Using MF returns data: the wrong ways

Whatsapp share
Tweet it out
Share on FB
Post on LinkedIn

Investors care about their MF returns. Naturally. They care about returns from their portfolio; they care about returns of the funds they are holding; and importantly, they make decisions about their portfolio by looking at returns data.

There are several ways to look at returns data, and not all of them are correct. And investors – novice to seasoned – often make mistakes in this regard. Many a time, they look at wrong data or look at right data and draw wrong conclusions.

MF Returns data

There is a popular website in US called It analyses data across politics, sports, and other social arenas to provide useful insights. They are particularly widely followed in US election years, such as this one. They have a segment called ‘Good use of polling or bad use of polling’, in which they look at data from opinion polls and judge whether people are interpreting it correctly.

Along those lines, let me list the ways in which investors look at returns data and identify ‘bad use of returns data’ and ‘good use of returns data’ or. I have split this into 2 articles.

This article (wrong ways)  is for investors who have been in the market for less than 5 years and are still learning how to interpret fund returns.

The second one on right ways (link at the end of this article), will be for both discerning investors as well as relatively new investors wanting to get the facts right when it comes to MF returns.

#1 MF returns of 1-3-5 year periods

And more specifically, the 1-year return. Using these returns to make decisions, to set return expectations, and to choose funds by going for the funds that score at the top of the charts will leave you with sub-par funds more often than not. Here’s the thing about the returns – they are the returns from one particular date to another, on a given day.

What you should be looking at is the consistency of the returns. If a fund is able to stay above average, i.e, in the top two quartiles across timeframes at different times, then it’s a good one and one that you can rely on

These returns:

  • Ignore what has happened in the market in the period between those two dates. Not much may have happened in 1 year. But take a 5-year period. Multicap funds’ latest 5-year return averages about 6%. Between 2015 and 2020, markets went through a strong upswing (2015-2017), a sliding 2018, a volatile 2019 and 2020. A fund would have navigated each of these phases in a different way, and knowing how it has pulled through these cycles is important.
  • Are influenced by what is happening either on the start date or the end date. This is a derivative of the point above – if, 5 years ago, equity markets were on an upswing and now they are in a correction, it is going to pull returns down. For multi-cap 5-year returns in 2019 at 11% were much higher than what they are today.
  • Change, and on a daily basis. This leads from the two points above. What the 1-year or 3-year returns are today will be very different from what they were yesterday and what they will be next week.

And for these reasons, you cannot use the 1-3-5 year returns alone to make an investment decision or set return expectations. HDFC Equity, at this time last year was in the top quartile on a 1, 3, and 5-year basis. Now, it is in the bottom quartile. So going by the ‘top’ fund in the charts today will be misleading.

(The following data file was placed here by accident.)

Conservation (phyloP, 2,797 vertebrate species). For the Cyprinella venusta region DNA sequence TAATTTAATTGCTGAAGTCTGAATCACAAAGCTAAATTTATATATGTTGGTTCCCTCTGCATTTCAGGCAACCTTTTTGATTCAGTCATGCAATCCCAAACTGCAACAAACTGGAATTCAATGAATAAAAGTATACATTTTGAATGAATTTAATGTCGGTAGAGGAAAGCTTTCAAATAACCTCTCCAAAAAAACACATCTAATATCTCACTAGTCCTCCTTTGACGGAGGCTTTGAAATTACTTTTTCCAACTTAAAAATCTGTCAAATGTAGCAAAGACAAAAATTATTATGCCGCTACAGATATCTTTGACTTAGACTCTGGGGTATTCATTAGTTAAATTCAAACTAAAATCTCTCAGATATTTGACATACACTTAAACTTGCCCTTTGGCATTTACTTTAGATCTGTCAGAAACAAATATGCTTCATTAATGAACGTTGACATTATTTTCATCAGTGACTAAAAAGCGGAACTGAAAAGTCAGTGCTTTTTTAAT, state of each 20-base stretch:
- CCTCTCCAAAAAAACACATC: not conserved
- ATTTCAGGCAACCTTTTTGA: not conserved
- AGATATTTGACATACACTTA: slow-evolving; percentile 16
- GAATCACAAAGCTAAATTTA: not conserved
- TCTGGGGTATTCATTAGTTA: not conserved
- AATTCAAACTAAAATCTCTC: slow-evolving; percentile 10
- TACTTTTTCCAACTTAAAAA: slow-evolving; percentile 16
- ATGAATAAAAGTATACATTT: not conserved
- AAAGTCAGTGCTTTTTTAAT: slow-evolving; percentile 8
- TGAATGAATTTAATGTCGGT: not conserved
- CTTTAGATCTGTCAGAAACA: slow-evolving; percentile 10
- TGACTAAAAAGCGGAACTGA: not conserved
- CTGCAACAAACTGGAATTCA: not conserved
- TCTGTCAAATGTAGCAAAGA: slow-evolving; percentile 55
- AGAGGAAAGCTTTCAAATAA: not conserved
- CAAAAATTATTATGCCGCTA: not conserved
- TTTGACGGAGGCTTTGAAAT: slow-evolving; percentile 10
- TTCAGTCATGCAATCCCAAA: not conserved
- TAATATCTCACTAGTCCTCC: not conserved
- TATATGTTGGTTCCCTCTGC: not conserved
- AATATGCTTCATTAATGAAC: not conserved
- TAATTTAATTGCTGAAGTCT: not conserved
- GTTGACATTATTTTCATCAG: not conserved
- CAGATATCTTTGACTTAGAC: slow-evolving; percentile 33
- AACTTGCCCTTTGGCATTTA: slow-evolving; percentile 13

What you should be looking at is the consistency of the returns. If a fund is able to stay above average, i.e, in the top two quartiles across timeframes at different times, then it’s a good one and one that you can rely on to deliver market-plus returns. And what returns would this be? Well, we’ve covered it here and here.

#2 Going by fund return without looking at the market

When looking at fund returns, you also need the context of what the market is doing.

If liquid funds returns are low today, it’s not because the funds are performing poorly. It is because interest rates are low. If your multicap equity fund’s 5-year SIP is 6.25% (the average IRR for multi-cap funds), markets have gone through two years of flat to volatile to falling returns. The Nifty 500’s SIP return is not very different at 6.39%.

Therefore, to either prevent yourself from worrying about low returns and exiting or being carried away by high returns and entering, first look at the market itself.

#3 Going by return without looking at nature of fund

This leads from the point above. While the returns are a factor of the market, they are also a factor of fund strategy and where it invests. Using the return numbers alone – even if you looked at consistency and all the other metrics discussed above – can still push you into incorrect decisions unless you understand the fund itself.

Consider gilt funds or dynamic bond funds. These funds have been steadily clocking double-digit 1-year returns for over a year now. Their 3-year and 5-year returns are also reasonably strong in the mid-to-high single digits. The interest rate cycle turning down and the resultant bond rallies have helped gains.

But both gilt and dynamic bond funds are extremely volatile by nature and can see losses even in 1-year periods, as bond prices react to changing interest rate dynamics. They therefore suit only the longer-term. If you did not understand this aspect, you may have invested for the wrong timeframe or you would be worried when returns fall.

Similarly, in equity, consider categories such as focused, multi-cap or large-and-midcap. The allocations towards mid-caps, large-caps, and small-caps will vary, influencing both return and risk.

#4 Looking at market return to time investments

Or, trying to use metrics such as PE ratio to time investments. Both market troughs and peaks are known only in hindsight. Markets may remain elevated for months on end before moving into correction zone. When a turnaround from a market fall happens, it can catch you equally unaware – the rapid rise in the past two months attests to that. So trying to time an entry or exit, or rebalancing your portfolio based on market moves is impractical. We’ve covered PE-based investing and market timing in detail in an earlier article.

The best thing you can do is to run a normal SIP, and use market falls to add equity exposure as explained in the linked article. Then, rebalance your portfolio based on how far it has deviated from your original allocation in order to book profits in the rallying asset class and redeploy into the under-valued asset. This is covered in our rebalancing article.

#5 Comparing lump sum and SIP return